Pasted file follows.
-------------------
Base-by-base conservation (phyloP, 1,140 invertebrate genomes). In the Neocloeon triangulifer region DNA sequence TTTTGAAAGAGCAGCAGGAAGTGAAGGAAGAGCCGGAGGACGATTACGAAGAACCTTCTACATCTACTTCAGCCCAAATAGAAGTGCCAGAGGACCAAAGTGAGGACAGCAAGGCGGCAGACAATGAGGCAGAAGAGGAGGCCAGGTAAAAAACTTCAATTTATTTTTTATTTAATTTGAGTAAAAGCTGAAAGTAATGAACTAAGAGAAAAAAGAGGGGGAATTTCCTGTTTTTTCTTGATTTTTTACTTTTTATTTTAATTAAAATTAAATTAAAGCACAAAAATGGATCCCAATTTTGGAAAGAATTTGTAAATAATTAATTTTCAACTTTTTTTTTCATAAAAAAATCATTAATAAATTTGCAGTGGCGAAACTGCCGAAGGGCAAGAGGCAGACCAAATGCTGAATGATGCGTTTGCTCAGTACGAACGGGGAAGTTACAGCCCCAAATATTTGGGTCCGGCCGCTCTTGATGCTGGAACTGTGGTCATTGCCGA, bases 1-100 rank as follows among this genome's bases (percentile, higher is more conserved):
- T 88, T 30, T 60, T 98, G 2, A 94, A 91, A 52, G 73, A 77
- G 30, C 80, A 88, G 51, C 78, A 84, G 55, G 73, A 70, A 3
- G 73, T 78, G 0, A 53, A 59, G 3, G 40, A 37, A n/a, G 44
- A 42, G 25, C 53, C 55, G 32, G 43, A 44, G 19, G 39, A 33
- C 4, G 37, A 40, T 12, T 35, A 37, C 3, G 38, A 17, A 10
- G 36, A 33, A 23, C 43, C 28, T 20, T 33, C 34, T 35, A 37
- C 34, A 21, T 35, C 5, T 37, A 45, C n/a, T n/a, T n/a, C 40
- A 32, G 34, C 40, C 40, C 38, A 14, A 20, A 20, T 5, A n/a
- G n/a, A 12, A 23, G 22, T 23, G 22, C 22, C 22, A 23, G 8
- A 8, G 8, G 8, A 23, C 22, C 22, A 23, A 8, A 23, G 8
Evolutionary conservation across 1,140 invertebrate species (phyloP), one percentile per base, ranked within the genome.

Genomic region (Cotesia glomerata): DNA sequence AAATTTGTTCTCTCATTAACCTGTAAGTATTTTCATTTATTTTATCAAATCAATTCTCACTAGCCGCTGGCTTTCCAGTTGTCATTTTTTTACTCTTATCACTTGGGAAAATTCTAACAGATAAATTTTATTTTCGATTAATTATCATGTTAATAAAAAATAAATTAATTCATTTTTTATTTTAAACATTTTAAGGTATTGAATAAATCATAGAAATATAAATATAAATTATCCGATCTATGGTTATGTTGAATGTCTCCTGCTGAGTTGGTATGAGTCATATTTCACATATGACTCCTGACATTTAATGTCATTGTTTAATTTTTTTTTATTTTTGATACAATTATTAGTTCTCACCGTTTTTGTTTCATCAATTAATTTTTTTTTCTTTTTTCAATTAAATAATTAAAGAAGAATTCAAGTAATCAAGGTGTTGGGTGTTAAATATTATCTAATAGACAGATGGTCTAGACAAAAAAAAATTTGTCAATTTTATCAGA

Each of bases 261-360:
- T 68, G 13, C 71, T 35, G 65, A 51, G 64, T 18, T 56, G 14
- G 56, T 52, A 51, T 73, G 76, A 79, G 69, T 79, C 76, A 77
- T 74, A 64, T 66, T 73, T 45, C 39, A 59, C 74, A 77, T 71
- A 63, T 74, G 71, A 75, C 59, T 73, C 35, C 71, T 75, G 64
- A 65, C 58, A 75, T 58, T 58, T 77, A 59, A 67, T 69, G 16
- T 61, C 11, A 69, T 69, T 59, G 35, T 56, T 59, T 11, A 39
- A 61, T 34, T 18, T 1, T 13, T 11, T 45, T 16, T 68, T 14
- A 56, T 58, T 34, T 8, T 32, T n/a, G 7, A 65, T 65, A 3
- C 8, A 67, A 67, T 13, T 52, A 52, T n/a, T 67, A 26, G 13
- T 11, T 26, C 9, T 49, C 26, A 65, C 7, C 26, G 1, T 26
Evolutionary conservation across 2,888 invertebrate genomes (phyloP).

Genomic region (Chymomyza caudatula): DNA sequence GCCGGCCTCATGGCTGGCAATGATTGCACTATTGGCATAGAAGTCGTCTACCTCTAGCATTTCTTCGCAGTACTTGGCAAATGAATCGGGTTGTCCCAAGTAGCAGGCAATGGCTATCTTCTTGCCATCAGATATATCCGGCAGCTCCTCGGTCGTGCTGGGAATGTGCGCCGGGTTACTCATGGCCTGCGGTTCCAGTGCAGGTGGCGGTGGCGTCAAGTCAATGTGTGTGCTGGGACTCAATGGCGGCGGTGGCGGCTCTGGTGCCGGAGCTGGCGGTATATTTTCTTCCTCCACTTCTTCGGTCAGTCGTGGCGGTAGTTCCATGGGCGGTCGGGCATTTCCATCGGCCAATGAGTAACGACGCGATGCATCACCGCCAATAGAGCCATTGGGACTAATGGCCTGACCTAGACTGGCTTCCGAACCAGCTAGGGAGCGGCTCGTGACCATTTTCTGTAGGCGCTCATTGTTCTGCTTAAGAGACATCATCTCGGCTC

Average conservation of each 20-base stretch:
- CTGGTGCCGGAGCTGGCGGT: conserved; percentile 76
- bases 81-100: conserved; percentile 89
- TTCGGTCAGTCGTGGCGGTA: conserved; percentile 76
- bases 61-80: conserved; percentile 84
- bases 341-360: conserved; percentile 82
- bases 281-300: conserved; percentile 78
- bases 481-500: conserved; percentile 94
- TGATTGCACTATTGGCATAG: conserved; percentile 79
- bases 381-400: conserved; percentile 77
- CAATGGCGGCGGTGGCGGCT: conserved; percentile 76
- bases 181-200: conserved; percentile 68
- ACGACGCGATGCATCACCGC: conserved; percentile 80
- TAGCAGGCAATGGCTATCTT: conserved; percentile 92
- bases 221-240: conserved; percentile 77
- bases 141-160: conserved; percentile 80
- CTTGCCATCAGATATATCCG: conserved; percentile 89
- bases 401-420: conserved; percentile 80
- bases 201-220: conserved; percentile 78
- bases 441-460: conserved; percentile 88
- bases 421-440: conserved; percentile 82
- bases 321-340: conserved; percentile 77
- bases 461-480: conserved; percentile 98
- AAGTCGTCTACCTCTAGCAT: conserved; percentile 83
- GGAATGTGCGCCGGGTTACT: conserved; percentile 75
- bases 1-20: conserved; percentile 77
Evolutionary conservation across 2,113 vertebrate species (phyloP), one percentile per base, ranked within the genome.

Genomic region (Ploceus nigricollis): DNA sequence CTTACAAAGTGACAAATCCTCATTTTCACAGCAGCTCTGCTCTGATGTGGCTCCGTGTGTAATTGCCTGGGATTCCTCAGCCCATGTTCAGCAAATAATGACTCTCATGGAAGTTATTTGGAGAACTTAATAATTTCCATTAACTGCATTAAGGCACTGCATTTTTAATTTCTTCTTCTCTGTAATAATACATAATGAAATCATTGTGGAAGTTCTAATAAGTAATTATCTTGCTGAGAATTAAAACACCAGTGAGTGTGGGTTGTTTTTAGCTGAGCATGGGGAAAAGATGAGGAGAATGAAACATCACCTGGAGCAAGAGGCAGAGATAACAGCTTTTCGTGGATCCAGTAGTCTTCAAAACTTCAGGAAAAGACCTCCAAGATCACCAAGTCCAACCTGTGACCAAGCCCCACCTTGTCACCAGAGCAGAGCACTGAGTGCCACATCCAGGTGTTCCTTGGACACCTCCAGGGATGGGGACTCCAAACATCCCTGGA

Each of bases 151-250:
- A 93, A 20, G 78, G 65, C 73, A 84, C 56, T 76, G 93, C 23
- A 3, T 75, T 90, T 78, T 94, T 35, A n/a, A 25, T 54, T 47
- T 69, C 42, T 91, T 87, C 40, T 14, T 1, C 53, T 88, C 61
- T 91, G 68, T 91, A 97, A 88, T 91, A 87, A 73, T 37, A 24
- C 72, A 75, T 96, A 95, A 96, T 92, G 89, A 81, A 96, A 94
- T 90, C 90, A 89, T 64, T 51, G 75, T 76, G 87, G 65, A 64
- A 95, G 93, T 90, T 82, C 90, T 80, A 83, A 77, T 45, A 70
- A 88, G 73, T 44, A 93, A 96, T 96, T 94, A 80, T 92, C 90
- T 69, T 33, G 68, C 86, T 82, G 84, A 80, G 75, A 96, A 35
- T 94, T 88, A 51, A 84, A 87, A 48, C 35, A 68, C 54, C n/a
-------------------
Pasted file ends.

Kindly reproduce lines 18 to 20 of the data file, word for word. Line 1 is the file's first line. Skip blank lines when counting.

- A 63, T 74, G 71, A 75, C 59, T 73, C 35, C 71, T 75, G 64
- A 65, C 58, A 75, T 58, T 58, T 77, A 59, A 67, T 69, G 16
- T 61, C 11, A 69, T 69, T 59, G 35, T 56, T 59, T 11, A 39